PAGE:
October 5, 1939: Game 2 of the World Series. Monte Pearson of the Yankees is 5 outs away from a no-hitter when Ernie Lombardi singles for the Cincinnati Reds. Pearson wins 4-0, thanks to a home run and a double by Babe Dahlgren, the 1st baseman who replaced Lou Gehrig. This turns out to be the last time Gehrig, still officially the Yankee Captain, suited up. It may have been the last time he entered Yankee Stadium.


October 5, 1940: Game 4 of the World Series. Paul Derringer, who had lost 4 Series games for the Cardinals in 1931 and the Reds in 1939 and in Game 1 this time, finally wins one, 5-2 over the Tigers.

October 5, 1942: Game 5 of the World Series. The Cardinals win the Series, as 3rd baseman Whitey Kurowski hits a tiebreaking home run off Red Ruffing in the 9th inning, 4-2. The Cards had taken the last 3 games at Yankee Stadium after splitting the first 2 in St. Louis.

This is the only World Series the Yankees will lose between 1926 and 1955. It beings a 5-season stretch in which the Cards win 4 Pennants and 3 World Championships. The year they will miss the World Series will be 1945 — the first full season since his arrival that Stan Musial was not in Cardinal red. (He was in Navy blue instead.)

October 5, 1945: Game 3 of the World Series. Claude Passeau of the Cubs allows a single in the 2nd to Rudy York of the Tigers, but that's the only hit he allows. The Cubs beat the Tigers 3-0.

October 5, 1947: Game 6 of the World Series. The Yankees trail the Dodgers 8-5 in the bottom of the 6th, but have 2 men on. DiMaggio rips the ball deep to left-center field, but, in Yankee Stadium, that's "Death Valley." Al Gionfriddo makes a leaping catch near the bullpen gate. The Yankees can close to within 8-6, but that was it. Game 7 is tomorrow.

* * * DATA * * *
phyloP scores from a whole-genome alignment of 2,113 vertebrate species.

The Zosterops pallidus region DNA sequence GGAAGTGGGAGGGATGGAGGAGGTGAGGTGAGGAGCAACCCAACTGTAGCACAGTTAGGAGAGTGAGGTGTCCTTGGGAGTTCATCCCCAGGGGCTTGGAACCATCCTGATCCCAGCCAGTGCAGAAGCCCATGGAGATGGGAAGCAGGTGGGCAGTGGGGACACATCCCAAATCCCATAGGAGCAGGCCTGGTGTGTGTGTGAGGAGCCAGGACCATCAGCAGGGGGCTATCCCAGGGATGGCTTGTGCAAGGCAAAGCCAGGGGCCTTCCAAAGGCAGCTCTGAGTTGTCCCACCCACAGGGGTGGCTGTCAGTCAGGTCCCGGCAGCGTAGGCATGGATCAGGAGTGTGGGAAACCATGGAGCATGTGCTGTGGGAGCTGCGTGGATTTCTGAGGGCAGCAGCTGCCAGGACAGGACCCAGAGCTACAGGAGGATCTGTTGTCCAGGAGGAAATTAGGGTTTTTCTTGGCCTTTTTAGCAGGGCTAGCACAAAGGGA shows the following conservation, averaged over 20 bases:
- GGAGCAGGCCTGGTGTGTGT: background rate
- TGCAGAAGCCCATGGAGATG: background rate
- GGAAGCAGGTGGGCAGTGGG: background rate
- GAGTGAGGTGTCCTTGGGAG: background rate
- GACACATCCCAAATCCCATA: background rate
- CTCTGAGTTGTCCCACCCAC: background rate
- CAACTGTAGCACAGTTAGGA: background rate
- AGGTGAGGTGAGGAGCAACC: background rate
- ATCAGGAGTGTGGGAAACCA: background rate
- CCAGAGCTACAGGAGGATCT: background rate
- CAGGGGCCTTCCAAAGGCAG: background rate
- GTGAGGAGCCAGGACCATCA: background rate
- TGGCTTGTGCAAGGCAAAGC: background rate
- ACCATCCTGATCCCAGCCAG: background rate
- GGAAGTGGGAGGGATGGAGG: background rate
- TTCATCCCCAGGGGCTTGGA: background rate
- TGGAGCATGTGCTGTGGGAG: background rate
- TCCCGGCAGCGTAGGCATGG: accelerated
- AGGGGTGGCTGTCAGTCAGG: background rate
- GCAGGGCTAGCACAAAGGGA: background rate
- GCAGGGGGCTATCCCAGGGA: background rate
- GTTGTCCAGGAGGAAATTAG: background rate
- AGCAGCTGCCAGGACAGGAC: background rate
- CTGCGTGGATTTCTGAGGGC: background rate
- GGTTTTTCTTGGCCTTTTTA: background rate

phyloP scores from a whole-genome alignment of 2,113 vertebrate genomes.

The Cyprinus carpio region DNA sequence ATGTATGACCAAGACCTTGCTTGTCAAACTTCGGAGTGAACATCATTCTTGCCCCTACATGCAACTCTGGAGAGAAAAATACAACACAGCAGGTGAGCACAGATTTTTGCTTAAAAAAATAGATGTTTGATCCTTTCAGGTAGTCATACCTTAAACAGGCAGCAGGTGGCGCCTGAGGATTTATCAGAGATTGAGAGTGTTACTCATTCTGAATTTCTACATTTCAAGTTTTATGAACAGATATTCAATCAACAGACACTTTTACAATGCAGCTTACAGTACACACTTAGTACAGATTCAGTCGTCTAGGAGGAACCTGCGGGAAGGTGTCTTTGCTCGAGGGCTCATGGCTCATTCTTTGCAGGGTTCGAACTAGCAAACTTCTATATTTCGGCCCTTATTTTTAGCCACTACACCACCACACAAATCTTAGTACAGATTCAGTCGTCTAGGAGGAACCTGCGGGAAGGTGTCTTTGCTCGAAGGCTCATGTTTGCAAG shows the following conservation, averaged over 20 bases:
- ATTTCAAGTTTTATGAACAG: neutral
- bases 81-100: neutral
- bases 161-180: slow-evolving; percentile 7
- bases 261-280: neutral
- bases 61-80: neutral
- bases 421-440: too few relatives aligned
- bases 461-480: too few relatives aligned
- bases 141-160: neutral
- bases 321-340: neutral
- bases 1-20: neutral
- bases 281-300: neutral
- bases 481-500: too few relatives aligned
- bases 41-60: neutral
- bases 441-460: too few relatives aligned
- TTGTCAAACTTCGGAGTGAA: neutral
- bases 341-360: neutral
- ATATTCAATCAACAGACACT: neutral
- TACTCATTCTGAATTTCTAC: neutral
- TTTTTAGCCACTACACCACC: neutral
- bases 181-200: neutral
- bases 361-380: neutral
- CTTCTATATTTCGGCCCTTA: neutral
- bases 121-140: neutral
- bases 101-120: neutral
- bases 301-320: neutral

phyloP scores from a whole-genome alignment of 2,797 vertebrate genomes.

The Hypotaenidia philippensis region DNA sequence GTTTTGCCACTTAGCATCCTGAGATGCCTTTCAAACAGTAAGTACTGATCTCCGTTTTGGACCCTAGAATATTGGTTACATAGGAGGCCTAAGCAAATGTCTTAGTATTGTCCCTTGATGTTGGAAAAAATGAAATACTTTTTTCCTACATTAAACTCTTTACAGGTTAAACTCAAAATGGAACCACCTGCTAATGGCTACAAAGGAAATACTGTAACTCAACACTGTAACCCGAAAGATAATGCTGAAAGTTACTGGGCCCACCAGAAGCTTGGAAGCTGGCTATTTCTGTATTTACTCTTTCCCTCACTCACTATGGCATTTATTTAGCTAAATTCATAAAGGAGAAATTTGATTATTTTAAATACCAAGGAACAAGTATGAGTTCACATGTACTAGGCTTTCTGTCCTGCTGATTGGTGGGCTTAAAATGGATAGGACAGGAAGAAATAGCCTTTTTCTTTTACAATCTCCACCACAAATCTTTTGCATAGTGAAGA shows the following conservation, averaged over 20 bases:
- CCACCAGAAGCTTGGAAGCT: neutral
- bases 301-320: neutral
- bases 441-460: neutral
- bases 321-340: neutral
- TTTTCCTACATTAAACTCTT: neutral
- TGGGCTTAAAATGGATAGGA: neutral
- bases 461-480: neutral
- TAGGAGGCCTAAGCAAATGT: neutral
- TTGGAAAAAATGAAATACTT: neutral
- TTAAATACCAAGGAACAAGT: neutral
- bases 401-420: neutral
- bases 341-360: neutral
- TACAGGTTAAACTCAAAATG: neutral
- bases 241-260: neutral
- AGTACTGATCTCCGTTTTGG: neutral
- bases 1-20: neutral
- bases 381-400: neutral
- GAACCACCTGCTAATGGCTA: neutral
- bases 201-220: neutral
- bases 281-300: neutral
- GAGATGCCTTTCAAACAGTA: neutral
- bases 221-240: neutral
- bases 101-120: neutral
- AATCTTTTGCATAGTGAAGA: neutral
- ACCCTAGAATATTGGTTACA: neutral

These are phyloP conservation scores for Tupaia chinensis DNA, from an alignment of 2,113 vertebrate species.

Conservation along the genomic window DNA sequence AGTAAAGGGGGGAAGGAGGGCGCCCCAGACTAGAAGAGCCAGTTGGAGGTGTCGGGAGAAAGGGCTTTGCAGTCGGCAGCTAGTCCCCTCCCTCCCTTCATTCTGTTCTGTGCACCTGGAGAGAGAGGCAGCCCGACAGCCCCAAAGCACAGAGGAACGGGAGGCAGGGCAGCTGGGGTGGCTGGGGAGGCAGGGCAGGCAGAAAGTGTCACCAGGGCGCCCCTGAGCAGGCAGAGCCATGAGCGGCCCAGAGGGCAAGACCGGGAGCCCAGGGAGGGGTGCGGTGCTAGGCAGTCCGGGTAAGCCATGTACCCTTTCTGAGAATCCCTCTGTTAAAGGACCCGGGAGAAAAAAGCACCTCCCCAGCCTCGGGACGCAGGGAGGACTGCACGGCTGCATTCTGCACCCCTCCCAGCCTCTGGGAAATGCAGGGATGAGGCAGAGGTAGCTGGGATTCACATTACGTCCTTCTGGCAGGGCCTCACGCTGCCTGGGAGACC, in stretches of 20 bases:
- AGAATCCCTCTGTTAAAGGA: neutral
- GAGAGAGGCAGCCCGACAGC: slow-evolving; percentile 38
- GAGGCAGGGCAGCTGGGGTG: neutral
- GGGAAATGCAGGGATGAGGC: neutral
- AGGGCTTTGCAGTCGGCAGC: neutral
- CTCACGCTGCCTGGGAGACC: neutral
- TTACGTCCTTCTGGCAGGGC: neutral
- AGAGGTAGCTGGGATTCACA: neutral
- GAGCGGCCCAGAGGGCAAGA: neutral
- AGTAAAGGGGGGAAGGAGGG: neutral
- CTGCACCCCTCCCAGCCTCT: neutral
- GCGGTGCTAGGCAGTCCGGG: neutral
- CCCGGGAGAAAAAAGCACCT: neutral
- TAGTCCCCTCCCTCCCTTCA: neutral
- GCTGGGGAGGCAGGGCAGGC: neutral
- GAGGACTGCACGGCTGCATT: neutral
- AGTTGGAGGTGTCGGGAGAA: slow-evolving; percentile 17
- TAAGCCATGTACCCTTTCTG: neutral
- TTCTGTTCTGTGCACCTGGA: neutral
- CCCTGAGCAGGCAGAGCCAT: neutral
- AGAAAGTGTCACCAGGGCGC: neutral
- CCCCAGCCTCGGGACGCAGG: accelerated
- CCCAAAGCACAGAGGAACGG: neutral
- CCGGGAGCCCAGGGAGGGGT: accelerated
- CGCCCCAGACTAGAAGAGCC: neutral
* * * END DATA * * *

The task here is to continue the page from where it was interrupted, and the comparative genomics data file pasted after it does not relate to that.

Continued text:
Gionfriddo becomes a hero, but, like Game 4 heroes Bill Bevens and Cookie Lavagetto, never plays another major league game. He played in the minors until 1953, managed in the minors until 1959, and died in 2003.
October 5, 1949: Game 1 of the World Series. Allie Reynolds of the Yankees and Don Newcombe of the Dodgers pitch a scoreless game, taking it to the bottom of the 9th.

Tommy Henrich leads that inning off for the Yankees, and shows why Yankee broadcaster Mel Allen nicknamed him “Old Reliable.” Or maybe he just liked hitting against the Dodgers. Or maybe he liked October 5 – it was, after all, the 8th anniversary of his benefit of Mickey Owen’s Muff. Henrich hits a home run into the right-field stands, and the Yankees win, 1-0.

That was pretty much the Series: Despite putting together one of the best teams in franchise history, the Dodgers couldn’t beat the Yankees, winning only Game 2 on a shutout by Preacher Roe. Henrich’s shot is the first game-ending home run in the history of postseason baseball, the first October “walkoff.”

Newcombe is the only Dodger still alive who played in this game, 65 years later. Yogi Berra is the only surviving Yankee.

On this same day, George William James is born in Holton, Kansas. He would later be known as the author of the Bill James Baseball Abstract, beginning the serious study of baseball statistics. Later still, he would join the front office of the Boston Red Sox, where he would become a cheater by association.

October 5, 1950: Game 2 of the World Series. An exhausted Robin Roberts somehow manages to hold the Yankees to a 1-1 tie for the Phillies, into the top of the 10th inning. But DiMaggio hits a home run into the left-field stands at Shibe Park, and the Yankees win, 2-1.

The first 3 games of this Series are all close, so the Phillies did have their chances. And it should be noted that their 2nd-best pitcher, behind the future Hall-of-Famer Roberts, was Curt Simmons, and he had been drafted to serve in the Korean War. But the Yankees would sweep the Series.